Think Tank

What Does It Feel Like To Be Depressed

What Does It Feel Like To Be Depressed

World mental health day

Unless you experience a bad headache, you don’t know what it feels like. The throbbing pain, like someone is hammering you, the tightening of the muscles and the extreme discomfort – you can’t relate to these words. If you have experienced any other kind of external pain, you may still relate to it to a certain extent. But what if you had an invisible, painless but dreadful, ghost-like ache? A mild melancholic feeling that left you with a sinking feeling, as if you were drowning in an endless pit; or something that made you feel lost and stranded in a really dark tunnel.

Most people who have never felt depressed find it extremely difficult to understand the phenomenon of depression. They think it is mostly a creation of one’s imagination, something that doesn’t really exist. Or it is perceived as a weakness of one’s personality, as an inability to face up to life’s challenges by an individual.

But for people who have experienced the strong gravitational pull of the sinking ship, they understand what it means and feels to be depressed. They understand that it is an intangible, untouchable, invisible ache that gnaws at their soul, day by day. They find it difficult to relate to the world around them. And what adds to their misery is when friends say, ‘Come on, cheer up, it’s nothing’. When their emotional state is not acknowledged by people whom they love the most, sufferers of depression sink further into the black blank space of their emptiness.

Depression is real. It is like any other physical ailment, devoid the external pain. Nobody ‘chooses’ to be depressed. It just happens. Like you are walking down the pavement one fine evening and a slow-moving heavy truck hits you from behind. You are left helpless and puzzled. You want to pick yourself up, but can’t. It’s as if there’s deadweight inside you that keeps pulling you down.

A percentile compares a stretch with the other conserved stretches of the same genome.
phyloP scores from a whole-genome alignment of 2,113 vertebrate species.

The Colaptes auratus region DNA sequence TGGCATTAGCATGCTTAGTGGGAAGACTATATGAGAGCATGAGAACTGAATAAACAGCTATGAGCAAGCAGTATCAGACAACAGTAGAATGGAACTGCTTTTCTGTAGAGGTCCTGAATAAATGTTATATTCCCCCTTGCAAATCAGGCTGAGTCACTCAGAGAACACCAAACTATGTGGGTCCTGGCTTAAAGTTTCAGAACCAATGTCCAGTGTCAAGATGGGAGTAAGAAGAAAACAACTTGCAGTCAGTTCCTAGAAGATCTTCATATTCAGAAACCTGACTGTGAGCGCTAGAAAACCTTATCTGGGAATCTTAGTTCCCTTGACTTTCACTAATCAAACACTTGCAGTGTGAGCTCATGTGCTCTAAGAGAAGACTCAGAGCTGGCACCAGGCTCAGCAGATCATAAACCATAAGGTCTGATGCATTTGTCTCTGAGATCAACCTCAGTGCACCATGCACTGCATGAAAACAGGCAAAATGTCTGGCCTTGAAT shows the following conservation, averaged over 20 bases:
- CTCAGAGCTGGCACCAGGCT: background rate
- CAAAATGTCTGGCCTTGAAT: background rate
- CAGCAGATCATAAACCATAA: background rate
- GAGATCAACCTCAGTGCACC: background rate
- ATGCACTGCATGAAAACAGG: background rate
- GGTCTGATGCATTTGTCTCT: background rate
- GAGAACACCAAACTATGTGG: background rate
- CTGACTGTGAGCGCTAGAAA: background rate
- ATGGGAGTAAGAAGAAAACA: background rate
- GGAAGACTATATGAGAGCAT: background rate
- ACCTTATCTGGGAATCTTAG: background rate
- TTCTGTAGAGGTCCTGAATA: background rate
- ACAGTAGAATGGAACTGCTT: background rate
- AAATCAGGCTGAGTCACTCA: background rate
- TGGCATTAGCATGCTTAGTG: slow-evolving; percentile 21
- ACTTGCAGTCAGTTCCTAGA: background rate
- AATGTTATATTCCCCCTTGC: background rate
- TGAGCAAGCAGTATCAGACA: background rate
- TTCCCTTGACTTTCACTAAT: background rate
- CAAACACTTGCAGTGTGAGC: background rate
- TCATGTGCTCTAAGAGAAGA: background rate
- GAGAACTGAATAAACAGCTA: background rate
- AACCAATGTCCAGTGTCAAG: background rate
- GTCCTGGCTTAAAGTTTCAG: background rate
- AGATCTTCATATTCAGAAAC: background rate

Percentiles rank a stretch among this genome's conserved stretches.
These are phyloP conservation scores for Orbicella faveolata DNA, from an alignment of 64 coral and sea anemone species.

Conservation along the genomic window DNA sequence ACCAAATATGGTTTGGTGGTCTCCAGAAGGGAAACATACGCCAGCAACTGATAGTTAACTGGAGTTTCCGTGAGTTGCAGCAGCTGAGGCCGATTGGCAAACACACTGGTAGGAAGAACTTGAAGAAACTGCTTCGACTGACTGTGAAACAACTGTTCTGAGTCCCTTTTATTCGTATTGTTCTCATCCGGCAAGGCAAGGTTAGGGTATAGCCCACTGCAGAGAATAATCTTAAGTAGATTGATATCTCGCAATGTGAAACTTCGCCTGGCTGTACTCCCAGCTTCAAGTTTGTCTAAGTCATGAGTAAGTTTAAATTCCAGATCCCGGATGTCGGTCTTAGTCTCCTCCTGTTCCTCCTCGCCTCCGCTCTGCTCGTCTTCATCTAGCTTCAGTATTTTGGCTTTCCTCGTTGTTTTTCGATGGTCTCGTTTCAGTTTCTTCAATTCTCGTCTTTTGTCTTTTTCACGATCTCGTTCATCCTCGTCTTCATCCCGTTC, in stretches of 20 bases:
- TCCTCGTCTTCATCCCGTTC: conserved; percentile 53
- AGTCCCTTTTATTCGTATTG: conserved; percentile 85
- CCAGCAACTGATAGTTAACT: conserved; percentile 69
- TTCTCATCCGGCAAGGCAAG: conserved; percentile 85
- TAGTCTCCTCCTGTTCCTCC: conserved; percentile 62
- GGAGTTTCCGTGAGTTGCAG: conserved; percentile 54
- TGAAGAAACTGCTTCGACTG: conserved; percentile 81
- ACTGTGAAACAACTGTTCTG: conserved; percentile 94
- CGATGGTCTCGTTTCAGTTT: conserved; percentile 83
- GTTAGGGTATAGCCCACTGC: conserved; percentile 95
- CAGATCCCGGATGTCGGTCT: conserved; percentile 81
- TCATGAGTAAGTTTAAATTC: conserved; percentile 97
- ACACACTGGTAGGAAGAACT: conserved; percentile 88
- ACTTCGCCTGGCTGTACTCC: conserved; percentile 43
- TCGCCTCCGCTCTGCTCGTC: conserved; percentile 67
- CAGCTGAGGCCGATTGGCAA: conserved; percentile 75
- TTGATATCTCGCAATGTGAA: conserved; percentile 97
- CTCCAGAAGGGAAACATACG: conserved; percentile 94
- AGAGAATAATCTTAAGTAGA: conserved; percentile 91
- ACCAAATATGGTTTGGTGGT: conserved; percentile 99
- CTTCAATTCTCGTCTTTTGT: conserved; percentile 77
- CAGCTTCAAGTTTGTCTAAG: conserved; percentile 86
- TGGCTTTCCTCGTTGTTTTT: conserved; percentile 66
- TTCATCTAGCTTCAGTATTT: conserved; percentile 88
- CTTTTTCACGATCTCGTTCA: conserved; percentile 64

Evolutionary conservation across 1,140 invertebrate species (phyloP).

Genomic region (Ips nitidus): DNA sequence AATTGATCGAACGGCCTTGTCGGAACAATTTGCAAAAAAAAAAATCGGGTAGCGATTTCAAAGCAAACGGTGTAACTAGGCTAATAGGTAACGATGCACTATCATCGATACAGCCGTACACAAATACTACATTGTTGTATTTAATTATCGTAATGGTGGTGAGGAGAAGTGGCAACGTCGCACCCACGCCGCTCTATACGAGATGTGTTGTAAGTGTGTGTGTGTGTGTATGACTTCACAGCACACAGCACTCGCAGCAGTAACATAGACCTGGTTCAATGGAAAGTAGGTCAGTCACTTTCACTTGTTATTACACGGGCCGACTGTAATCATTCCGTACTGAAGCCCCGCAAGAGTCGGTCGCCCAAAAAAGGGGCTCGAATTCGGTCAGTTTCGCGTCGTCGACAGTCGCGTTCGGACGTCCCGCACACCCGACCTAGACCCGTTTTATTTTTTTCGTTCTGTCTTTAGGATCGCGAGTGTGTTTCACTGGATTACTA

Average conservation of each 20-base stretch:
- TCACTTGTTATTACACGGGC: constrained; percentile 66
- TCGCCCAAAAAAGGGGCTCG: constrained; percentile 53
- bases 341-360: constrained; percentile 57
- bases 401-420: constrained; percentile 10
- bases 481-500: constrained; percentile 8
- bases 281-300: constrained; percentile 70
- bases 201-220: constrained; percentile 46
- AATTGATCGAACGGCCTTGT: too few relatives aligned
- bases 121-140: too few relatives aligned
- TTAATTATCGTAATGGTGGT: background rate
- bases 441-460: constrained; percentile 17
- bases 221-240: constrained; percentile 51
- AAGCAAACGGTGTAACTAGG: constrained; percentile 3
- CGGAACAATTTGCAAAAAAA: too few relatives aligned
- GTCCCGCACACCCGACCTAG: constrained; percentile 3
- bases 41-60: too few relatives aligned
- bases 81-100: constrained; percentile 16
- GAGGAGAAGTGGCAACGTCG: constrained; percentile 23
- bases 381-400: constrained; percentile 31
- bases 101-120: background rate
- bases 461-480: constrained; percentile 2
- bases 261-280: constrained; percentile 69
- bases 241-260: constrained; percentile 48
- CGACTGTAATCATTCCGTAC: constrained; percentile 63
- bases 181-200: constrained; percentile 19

People who suffer from depression describe it in different ways – ‘cancer of the soul’, ‘being inside a wheel that’s spinning forever and you don’t know when it will stop’, ‘living in a fog all the time,’ etc.

October 10th is observed as World Mental Health Day across the globe. Technically, mental health is an umbrella term to address any illness related to a person’s psychological or emotional well-being.  A lot of conditions such as schizophrenia, anxiety, addictions, mood disorders, grief and ADHD fall under mental health, with depression being a common symptom and a condition in itself.

The theme for World Mental Health Day 2016 is ‘psychological first aid’, which means providing psychological and social support to those who need it. The World Health Organization (WHO) has released a guide on how to provide PFA or psychological first aid which can be accessed here.

For someone who hasn’t experienced depression but has friends or a family member who seems depressed, here are a few points that can help –

  1. Acknowledge – Firstly, acknowledge and accept the fact that they are depressed. When you reject the existence of the condition, you further depress them. Bring them closer to you and gain their trust by a simple acknowledgment.
  2. Do not blame – Don’t point a finger and don’t say ‘this happened because of your own fault’. Remember, depression is like an accident. It’s nobody’s fault.
  3. Offer genuine help – Extend a hug with genuine warmth and offer to help your friend by doing something that can make them feel better; like taking them out for a movie or dinner, or helping them see a counsellor.
  4. Listen to them – Give them the opportunity to pour their heart out. Listen, listen and listen to what they have to say. If you disagree with what they say or have a different opinion, express it gently. Don’t be harsh or rude.
  5. Be compassionate – There is a difference between sympathy and compassion and it is ‘concern’. While it is easy to show pity, it is only when you are really concerned about your loved one, that they will feel motivated to help themselves and feel better.

“I used to think that the worst thing in life was to end up alone. It’s not. The worst thing in life is to end up with people who make you feel alone.” – Robin Williams

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